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This is an attempted, and failed, dual boot of Ubuntu and Windows 10.

Specs: Alienware Area-51, OS: Ubuntu 18.04.2, Inaccessible OS: Windows 10

Here's some information from Boot Repair

Boot successfully repaired.

Please write on a paper the following URL:

http://paste.ubuntu.com/p/4367sGzjPG/

In case you still experience boot problem, indicate this URL to:
boot.repair@gmail.com or to your favorite support forum.

You can now reboot your computer.
Please do not forget to make your BIOS boot on sdb2/EFI/ubuntu/shimx64.efi file!

The boot files of [The OS now in use - Ubuntu 18.04.2 LTS] are far from the start of the disk. Your BIOS may not detect them. You may want to retry after creating a /boot/efi partition (FAT32, 100MB~250MB, start of the disk, boot flag). This can be performed via tools such as gParted. Then select this partition via the [Separate /boot/efi partition:] option of [Boot Repair].

I also updated /etc/grub.d/40_custom to contain:

menuentry "Windows 10" {
        insmod part_gpt
        insmod chain
        set root='(hd0,msdos2)'
        chainloader +1
}

However, I just copy and pasted that from a random tutorial I found in Google. So while "Windows 10" shows up in GRUB; but the code is clearly incompatible here because this appears when I click it in GRUB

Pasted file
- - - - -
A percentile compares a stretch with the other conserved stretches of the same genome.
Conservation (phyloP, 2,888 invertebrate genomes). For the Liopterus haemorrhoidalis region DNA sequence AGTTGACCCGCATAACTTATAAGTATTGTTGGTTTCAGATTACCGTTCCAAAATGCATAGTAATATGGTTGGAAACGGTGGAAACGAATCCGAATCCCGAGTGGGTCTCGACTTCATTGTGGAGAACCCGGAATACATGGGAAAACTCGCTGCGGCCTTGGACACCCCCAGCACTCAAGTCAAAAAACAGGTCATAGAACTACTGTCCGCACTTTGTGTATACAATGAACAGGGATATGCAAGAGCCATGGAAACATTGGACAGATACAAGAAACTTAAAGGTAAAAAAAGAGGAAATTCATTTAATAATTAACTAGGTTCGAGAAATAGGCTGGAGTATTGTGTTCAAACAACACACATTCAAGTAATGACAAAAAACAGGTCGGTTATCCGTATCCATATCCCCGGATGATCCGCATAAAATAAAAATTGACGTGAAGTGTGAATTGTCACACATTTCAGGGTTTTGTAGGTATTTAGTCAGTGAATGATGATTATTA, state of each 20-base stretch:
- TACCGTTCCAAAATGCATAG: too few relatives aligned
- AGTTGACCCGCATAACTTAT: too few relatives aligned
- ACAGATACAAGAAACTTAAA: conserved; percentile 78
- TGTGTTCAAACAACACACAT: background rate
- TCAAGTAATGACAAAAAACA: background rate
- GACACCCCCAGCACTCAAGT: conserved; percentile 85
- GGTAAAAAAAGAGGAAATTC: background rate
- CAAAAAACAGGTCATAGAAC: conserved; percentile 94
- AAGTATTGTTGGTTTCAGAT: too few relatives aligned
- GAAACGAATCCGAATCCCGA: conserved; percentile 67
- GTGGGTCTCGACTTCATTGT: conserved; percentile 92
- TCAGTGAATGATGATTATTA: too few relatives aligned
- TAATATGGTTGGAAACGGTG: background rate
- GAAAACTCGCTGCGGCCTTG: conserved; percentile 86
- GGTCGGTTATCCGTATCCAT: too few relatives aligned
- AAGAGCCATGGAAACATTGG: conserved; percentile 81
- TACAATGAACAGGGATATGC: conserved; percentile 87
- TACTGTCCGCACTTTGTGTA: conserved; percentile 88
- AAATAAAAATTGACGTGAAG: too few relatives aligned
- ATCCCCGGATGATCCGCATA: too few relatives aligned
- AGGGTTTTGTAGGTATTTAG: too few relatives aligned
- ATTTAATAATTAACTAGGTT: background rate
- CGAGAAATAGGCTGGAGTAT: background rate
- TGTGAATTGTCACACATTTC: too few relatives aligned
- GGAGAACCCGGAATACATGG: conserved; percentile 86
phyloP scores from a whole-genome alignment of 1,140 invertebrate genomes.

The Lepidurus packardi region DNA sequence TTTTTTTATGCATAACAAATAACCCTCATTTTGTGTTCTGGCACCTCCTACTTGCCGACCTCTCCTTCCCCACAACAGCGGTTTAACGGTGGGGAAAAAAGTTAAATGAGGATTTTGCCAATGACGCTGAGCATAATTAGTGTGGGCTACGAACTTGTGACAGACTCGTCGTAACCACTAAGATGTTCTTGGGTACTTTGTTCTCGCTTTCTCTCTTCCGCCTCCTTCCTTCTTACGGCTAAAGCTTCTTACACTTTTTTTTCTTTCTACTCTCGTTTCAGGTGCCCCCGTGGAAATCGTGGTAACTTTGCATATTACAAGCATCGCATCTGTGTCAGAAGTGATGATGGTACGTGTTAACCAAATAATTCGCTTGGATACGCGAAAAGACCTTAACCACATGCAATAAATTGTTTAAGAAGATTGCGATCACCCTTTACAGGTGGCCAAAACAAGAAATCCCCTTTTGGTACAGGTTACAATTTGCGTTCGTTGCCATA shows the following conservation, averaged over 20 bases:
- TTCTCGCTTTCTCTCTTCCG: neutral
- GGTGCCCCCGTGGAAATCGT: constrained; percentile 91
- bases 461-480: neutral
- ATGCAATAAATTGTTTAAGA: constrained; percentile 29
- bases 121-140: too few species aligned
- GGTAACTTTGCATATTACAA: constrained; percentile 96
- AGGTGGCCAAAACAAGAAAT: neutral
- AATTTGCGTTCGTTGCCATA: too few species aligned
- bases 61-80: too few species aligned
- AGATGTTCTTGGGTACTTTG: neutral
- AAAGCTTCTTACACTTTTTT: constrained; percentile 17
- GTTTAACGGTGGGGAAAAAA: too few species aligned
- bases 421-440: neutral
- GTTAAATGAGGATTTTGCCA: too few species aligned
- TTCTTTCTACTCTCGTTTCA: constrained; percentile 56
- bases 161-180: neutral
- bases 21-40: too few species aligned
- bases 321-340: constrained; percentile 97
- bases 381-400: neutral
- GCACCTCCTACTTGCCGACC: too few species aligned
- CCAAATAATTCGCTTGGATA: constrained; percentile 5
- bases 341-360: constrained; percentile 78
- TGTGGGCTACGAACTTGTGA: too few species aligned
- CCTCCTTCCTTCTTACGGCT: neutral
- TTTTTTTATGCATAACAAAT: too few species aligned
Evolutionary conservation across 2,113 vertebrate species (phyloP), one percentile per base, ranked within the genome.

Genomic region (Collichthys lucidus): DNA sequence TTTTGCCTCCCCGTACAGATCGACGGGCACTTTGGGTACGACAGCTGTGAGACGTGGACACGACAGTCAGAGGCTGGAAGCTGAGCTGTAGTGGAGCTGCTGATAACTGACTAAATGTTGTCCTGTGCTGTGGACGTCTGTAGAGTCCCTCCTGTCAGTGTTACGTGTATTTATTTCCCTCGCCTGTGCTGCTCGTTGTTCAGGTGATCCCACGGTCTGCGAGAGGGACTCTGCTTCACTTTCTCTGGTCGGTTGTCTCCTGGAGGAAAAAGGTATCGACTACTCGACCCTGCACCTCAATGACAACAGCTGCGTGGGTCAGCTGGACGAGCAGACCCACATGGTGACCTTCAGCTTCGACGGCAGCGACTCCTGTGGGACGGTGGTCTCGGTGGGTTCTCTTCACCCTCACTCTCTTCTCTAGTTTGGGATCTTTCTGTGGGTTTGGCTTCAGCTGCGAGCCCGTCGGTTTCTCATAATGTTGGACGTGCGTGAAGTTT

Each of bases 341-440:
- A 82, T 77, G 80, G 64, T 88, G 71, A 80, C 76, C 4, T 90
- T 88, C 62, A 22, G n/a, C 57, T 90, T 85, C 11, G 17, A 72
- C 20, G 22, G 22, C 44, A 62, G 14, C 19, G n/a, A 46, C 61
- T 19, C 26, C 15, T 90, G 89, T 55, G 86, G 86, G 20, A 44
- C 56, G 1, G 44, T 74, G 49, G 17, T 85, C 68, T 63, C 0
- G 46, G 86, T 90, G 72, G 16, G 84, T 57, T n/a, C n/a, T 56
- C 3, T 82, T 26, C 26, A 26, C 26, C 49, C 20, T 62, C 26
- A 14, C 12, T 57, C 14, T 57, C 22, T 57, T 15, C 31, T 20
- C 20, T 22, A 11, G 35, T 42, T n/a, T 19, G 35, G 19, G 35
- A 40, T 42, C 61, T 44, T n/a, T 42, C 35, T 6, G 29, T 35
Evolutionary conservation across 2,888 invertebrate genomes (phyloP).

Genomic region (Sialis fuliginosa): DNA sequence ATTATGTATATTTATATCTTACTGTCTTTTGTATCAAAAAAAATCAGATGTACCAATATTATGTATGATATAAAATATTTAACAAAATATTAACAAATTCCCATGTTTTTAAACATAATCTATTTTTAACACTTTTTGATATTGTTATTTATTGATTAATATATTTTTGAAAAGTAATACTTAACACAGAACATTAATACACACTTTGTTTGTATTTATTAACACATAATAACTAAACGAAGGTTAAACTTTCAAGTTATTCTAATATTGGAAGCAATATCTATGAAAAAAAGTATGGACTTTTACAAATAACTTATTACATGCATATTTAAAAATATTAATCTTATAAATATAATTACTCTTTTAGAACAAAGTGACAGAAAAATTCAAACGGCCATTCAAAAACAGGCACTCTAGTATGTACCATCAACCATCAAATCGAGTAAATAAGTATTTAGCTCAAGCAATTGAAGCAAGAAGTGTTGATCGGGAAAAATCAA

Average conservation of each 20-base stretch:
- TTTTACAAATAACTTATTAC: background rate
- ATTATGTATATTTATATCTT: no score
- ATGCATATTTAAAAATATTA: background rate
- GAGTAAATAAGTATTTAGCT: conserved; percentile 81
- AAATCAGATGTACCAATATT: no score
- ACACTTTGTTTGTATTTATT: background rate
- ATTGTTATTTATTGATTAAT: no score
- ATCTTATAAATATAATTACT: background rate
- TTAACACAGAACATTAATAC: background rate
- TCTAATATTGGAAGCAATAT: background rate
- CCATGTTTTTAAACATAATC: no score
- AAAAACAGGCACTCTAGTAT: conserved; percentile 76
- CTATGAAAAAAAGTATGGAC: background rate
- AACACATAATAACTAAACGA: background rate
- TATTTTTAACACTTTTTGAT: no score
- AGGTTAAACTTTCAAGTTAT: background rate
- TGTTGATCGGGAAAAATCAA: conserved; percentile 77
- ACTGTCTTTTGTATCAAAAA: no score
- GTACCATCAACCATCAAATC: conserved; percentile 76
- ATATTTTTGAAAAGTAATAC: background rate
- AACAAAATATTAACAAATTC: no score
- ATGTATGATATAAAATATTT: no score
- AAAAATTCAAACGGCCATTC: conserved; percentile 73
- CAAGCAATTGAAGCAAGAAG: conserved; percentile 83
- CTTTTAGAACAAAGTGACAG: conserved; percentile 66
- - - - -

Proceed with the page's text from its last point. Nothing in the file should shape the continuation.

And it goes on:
error: disk 'hd0,msdos2' not found.

Press any key to continue...

I've tried things from a lot of tutorials; but none seem to work.

How can I fix this?

  • Your windows boot in grub is for BIOS, not UEFI, which your machine probably is. The chainloader should try a file like /EFI/Microsoft/bootmgfw.efi, not -1. – ubfan1 Jul 14 '19 at 18:35
  • In /etc/grub.d/40_custom right? I can try that; but how do I find the location of my /EFI/Microsoft/bootmgfw.efi style of file in CLI? – Satoshilluminati Jul 14 '19 at 18:38
  • The actual command is chainloader /EFI/Microsoft/Boot/bootmgfw.efi The file is on the EFI partition, which is usually mounted at /boot/efi, so start looking there. – ubfan1 Jul 14 '19 at 18:42
  • Hm. Is it one of these files? g@g:~$ cd /boot/efi - g@g:/boot/efi$ ls - EFI - g@g:/boot/efi$ cd EFI - g@g:/boot/efi/EFI$ ls - BOOT ubuntu - g@g:/boot/efi/EFI/ubuntu$ ls - BOOTX64.CSV fw fwupx64.efi grub.cfg grubx64.efi mmx64.efi shimx64.efi - g@g:/boot/efi/EFI$ cd BOOT - g@g:/boot/efi/EFI/BOOT$ ls - bkpbootx64.efi bootx64.efi fbx64.efi - – Satoshilluminati Jul 14 '19 at 18:48
  • Did you convert the DOS-partition-tables to GPT? – mook765 Jul 14 '19 at 18:53
0

most likely your alienware is running Intel RST Premium for Windows 10. It happened for my flex 5 when I tried my initial dual boot. Open your BIOS by spamming f2(or delete or anything else that works) during restart. Look for something that says RST Premium and switch it to AHCI, then it will work hopefully. Something similar happened for me, so this may work.